Not willing to be so easily dissuaded from my fried entrée, I persist. “Is there an outside trash can?” “No,” came the reply, “because people might put garbage in it.” Seriously?

    It is 10 degrees outside, and I have pooches (what if I had children in car seats?) to consider. “Cancel my order please” was my response on behalf of all people traveling with small children, those who are physically challenged, and everyone else. It is ridiculous policy, and one that I am sure senior management knows nothing about. Why? Because they do not procure their own products in the same manner as average consumers do. They need to experience their company’s purchasing procedure like their customers do.

  3. Make the call.Leaders of America, I dare you – call your own customer service department. How long are you on hold? How many voice mails did you have to go through? How many buttons did you have to press before you got to the right department? An actual person?Nightmare on Hold – A Customer Service Story:My worst telephonic customer service experience was with one of the biggest PC manufacturers. After they shipped me the wrong $150 part, I tried to return it. Sorry, I was one day outside the 20-day window, they answer. “But:” I pleasantly explained, “I have only been home from a trip for 2 days, and it is only Monday.” “Sorry,” says their customer service representative in a country that sounds far away, “The clock starts when you place the order. And you can only return it by DHL.” (The DHL service office was an hour and a half away from where I lived.) Huh?

    Again, not easily dissuaded, I persisted in trying to find a reasonable person to help resolve the situation. I made over 150 phone calls to their overseas customer service desk, and no one even pretended to care about my
    problem. One of their senior customer service representatives suggested that I donate the undesired part to a school, because there was no way they were taking it back. I fell outside the stated policy. There are no exceptions.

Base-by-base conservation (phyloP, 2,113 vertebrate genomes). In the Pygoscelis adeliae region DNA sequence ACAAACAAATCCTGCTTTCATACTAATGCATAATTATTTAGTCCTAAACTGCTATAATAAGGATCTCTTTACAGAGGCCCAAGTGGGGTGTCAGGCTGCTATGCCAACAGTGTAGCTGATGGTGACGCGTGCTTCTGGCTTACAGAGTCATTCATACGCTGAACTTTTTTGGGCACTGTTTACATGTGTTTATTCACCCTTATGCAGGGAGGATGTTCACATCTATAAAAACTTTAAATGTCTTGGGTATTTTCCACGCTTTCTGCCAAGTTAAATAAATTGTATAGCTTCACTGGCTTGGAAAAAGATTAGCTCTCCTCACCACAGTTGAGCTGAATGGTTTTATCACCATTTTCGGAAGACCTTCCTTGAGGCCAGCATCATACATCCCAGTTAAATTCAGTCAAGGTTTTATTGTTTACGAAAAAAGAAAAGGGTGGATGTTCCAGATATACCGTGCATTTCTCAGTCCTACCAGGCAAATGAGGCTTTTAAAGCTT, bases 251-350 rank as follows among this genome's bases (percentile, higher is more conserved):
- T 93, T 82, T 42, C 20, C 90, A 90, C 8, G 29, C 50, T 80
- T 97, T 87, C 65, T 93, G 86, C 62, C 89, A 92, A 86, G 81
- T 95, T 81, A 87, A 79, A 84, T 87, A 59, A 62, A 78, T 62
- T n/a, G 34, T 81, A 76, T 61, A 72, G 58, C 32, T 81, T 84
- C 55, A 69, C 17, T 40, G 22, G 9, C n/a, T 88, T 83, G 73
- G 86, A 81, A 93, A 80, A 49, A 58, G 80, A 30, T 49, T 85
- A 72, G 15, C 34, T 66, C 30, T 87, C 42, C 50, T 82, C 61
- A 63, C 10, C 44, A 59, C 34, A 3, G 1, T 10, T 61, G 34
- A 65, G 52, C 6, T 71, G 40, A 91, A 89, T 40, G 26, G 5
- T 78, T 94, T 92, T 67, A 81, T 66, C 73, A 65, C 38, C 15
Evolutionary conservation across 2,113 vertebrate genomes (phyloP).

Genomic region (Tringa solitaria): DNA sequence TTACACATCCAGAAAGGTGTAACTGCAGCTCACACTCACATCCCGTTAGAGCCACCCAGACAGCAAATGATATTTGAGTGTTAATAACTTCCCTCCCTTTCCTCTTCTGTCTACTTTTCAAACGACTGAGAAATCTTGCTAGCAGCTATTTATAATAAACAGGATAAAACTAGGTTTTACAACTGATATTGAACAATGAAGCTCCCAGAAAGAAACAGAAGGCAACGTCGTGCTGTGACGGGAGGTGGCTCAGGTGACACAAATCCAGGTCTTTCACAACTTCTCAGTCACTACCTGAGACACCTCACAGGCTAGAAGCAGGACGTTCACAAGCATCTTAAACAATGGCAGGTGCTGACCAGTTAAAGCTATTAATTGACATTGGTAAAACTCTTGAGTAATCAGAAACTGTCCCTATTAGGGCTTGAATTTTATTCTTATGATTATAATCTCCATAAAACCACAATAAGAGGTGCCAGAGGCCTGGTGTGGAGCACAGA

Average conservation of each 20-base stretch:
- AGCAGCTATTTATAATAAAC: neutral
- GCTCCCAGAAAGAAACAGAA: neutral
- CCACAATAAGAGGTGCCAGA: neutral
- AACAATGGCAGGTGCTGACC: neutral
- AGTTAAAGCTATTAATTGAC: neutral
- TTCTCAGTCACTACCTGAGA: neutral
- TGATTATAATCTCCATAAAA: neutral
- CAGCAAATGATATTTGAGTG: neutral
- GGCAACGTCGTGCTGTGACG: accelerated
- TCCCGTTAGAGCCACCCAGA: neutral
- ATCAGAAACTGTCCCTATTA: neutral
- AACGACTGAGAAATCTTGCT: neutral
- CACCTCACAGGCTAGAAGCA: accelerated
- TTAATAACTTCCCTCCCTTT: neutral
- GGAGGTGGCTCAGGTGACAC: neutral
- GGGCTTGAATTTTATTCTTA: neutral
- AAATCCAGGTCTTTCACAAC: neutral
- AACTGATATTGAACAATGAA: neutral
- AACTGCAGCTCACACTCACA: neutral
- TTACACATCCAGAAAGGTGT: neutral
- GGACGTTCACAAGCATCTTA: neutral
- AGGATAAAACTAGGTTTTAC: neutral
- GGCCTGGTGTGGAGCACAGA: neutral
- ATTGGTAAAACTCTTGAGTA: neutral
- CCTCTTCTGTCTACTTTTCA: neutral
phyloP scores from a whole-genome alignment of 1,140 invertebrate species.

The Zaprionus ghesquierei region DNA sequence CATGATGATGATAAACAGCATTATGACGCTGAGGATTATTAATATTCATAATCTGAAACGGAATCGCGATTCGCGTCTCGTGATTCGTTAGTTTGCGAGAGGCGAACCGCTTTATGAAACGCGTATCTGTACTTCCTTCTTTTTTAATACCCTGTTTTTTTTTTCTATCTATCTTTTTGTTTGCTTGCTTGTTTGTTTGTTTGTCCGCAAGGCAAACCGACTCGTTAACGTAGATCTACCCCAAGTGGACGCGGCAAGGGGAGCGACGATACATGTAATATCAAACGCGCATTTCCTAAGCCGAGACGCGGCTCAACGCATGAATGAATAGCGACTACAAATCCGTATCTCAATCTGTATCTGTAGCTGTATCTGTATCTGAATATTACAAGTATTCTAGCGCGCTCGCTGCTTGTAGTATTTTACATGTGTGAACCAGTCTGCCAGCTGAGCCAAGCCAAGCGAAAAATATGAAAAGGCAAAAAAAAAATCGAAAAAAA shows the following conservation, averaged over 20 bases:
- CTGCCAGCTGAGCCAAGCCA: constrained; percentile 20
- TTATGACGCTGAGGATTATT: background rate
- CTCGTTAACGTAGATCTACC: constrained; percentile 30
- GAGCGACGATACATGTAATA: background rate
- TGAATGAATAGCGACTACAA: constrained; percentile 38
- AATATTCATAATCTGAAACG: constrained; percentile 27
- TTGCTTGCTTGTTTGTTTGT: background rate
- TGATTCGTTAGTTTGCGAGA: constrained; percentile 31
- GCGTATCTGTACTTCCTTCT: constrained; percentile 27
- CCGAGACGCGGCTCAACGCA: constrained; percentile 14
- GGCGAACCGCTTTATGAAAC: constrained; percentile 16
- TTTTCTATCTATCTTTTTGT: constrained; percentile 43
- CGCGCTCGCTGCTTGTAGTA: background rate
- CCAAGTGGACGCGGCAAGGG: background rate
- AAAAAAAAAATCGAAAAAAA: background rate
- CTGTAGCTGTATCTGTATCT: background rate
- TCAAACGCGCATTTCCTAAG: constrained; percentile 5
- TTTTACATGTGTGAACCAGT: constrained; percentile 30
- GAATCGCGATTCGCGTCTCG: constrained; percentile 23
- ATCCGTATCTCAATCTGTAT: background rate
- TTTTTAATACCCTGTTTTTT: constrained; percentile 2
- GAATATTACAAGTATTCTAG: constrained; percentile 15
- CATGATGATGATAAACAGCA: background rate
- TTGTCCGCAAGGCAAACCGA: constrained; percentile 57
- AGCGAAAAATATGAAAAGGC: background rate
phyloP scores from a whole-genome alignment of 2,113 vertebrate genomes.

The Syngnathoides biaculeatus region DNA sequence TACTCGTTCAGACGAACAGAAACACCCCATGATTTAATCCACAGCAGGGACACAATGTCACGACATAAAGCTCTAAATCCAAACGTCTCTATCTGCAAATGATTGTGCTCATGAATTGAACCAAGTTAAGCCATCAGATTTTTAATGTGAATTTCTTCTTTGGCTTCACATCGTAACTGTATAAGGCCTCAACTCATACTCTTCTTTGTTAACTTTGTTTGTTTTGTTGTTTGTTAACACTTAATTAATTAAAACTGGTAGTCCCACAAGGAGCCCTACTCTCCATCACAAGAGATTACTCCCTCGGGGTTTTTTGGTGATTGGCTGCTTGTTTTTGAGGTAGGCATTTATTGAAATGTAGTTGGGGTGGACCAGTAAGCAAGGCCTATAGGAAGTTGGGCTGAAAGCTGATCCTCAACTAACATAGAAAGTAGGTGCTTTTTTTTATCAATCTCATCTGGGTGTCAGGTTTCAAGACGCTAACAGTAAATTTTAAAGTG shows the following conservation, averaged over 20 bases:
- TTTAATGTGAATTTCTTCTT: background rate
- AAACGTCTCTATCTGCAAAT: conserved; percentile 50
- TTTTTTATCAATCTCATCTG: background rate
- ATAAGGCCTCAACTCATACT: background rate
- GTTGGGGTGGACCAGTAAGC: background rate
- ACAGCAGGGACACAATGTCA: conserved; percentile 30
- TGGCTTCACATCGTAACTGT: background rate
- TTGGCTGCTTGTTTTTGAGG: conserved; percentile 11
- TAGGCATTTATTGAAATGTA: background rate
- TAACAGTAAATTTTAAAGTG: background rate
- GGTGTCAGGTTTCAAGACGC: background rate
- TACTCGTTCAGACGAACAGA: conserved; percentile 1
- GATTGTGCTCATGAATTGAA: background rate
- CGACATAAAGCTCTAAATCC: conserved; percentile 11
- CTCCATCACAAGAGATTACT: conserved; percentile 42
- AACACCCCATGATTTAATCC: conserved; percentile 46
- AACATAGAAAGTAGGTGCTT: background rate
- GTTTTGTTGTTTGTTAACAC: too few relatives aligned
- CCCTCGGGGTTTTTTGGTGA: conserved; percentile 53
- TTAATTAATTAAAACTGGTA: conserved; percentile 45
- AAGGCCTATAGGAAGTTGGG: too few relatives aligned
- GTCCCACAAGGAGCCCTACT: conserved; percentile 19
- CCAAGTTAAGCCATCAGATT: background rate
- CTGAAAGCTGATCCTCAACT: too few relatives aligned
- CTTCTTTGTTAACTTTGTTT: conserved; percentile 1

On phone call number 151 (I started logging them for my own amusement, since I spent so much time on hold, and I thought that number might prove lucky), I asked for the phone number to their Headquarters, right here in the US. Surely, I thought, if I spoke to a manager, I could explain that the part was still sealed in its box, and the mistake was theirs. I was told there are no phones at their Headquarters.

    My three letters went unanswered (this process became a research experiment in customer service), and emails to the company customer service site were ignored. Remember, I still needed a part to fix my computer.

    After two weeks of irritation and countless hours, I bought a Mac. My entire company went Mac. For the cost of decent customer service and a $150 part, this PC manufacturer lost me and my entire company forever. Mac, I am happy to report, has GREAT customer service.

Leaders can protect against bad customer service before it starts by having efficient systems in place to take care of customers the first time. Not sure if your procedures are working? Make a return, go through the drive-through, and call your own customer service department.